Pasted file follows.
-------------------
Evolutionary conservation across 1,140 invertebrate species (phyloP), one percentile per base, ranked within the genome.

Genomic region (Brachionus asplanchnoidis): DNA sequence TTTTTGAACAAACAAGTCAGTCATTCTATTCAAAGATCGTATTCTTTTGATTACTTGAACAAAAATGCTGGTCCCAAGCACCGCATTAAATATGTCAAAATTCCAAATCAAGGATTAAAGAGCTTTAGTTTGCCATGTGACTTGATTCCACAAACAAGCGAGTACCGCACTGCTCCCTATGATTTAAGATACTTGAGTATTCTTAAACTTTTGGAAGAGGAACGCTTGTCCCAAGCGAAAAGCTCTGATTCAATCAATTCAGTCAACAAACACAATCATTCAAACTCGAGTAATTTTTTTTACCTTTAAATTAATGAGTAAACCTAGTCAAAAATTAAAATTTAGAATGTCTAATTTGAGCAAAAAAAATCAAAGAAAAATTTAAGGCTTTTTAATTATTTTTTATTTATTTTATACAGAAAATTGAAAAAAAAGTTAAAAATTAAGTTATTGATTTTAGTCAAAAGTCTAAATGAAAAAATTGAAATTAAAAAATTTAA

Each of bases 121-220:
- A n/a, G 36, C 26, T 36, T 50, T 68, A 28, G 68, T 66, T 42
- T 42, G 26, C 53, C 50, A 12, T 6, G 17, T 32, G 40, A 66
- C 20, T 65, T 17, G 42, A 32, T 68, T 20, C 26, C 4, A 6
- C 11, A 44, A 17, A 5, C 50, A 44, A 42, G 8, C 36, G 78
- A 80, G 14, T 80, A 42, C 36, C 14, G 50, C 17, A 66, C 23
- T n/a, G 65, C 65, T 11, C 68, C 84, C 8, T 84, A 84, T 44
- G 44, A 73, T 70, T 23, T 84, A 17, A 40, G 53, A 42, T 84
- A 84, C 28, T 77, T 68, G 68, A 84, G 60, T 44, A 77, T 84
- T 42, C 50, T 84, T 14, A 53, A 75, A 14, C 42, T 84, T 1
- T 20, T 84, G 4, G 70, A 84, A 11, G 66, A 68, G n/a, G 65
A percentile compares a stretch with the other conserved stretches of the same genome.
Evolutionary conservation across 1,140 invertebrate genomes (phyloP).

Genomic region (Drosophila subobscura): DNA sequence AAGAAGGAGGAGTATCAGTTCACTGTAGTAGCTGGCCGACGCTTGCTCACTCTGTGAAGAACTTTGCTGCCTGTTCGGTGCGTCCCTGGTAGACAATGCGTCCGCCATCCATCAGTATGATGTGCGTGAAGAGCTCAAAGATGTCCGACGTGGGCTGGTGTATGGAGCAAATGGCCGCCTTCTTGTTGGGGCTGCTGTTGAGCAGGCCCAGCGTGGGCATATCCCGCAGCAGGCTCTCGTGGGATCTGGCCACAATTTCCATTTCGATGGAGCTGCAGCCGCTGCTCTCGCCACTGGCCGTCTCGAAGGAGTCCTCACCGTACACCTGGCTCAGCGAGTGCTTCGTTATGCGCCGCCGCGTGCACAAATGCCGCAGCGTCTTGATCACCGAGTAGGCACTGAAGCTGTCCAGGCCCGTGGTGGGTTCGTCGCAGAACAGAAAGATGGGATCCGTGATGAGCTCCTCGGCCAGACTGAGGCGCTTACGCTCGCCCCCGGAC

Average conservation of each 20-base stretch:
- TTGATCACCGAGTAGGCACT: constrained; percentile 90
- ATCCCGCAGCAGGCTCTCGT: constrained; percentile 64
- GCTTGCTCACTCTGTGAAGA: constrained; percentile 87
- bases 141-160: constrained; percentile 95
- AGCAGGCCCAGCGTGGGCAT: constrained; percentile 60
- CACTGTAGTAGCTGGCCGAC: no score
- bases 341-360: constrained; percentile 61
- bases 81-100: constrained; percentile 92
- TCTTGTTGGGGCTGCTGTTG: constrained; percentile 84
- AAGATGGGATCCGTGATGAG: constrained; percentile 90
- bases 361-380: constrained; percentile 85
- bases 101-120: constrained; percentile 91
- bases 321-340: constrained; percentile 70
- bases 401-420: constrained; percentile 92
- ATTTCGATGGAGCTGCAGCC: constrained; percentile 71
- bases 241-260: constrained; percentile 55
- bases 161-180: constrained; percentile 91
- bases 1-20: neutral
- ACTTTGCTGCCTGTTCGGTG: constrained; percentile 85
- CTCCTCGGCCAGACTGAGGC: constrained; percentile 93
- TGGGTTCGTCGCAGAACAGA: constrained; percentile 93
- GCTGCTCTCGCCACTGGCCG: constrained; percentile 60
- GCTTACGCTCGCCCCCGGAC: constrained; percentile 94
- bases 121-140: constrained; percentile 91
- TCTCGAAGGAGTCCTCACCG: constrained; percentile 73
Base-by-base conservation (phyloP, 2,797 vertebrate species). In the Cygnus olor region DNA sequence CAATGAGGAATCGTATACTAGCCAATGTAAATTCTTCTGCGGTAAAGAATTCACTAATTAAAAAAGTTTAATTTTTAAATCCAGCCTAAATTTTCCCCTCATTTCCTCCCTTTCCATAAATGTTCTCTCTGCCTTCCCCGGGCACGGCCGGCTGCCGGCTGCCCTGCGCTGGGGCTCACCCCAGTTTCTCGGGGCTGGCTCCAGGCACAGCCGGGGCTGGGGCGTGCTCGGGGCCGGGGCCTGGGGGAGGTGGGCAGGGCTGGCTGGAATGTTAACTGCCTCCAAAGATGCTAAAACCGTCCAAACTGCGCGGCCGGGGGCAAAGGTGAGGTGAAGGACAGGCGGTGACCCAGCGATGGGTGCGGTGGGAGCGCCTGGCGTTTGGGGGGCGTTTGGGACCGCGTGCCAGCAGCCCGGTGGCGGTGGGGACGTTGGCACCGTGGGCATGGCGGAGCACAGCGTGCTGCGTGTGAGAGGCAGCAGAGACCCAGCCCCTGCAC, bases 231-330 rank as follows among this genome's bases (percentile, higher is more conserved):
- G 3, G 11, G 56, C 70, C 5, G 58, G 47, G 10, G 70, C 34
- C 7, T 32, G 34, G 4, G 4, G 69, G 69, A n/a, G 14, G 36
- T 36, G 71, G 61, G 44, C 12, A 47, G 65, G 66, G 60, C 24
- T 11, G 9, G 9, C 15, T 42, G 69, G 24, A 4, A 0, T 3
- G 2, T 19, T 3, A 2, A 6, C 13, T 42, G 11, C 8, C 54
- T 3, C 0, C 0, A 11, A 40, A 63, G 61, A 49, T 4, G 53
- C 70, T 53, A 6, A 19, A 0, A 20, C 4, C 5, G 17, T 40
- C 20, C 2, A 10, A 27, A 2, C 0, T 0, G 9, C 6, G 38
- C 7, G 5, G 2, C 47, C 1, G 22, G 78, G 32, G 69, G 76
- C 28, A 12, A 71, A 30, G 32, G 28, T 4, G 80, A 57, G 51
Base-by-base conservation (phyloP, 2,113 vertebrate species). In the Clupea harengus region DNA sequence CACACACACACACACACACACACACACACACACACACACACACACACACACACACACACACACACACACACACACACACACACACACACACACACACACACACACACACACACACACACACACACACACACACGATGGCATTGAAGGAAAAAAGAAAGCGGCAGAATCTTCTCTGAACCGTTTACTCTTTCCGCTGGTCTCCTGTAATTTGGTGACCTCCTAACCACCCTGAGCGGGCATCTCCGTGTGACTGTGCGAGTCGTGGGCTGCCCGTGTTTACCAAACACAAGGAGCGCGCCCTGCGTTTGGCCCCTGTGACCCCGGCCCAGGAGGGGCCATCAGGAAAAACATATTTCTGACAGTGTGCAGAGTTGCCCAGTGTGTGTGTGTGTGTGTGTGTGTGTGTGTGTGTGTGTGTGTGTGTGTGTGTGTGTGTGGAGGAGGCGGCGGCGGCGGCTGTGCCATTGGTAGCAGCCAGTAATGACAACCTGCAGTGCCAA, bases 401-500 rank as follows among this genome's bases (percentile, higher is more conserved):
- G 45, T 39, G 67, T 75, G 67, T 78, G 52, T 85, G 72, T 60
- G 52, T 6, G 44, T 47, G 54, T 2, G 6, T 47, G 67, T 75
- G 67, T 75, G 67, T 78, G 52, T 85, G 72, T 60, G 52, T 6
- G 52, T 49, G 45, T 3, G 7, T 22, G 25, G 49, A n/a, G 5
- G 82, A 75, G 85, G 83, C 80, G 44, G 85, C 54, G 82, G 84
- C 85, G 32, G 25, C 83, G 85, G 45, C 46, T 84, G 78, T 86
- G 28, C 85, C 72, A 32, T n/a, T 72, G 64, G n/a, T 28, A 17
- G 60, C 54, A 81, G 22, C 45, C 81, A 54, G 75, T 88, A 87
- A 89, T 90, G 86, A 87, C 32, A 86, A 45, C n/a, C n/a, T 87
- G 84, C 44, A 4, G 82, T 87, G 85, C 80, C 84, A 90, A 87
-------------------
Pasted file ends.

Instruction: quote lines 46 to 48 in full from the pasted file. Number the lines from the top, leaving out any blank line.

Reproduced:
- T 36, G 71, G 61, G 44, C 12, A 47, G 65, G 66, G 60, C 24
- T 11, G 9, G 9, C 15, T 42, G 69, G 24, A 4, A 0, T 3
- G 2, T 19, T 3, A 2, A 6, C 13, T 42, G 11, C 8, C 54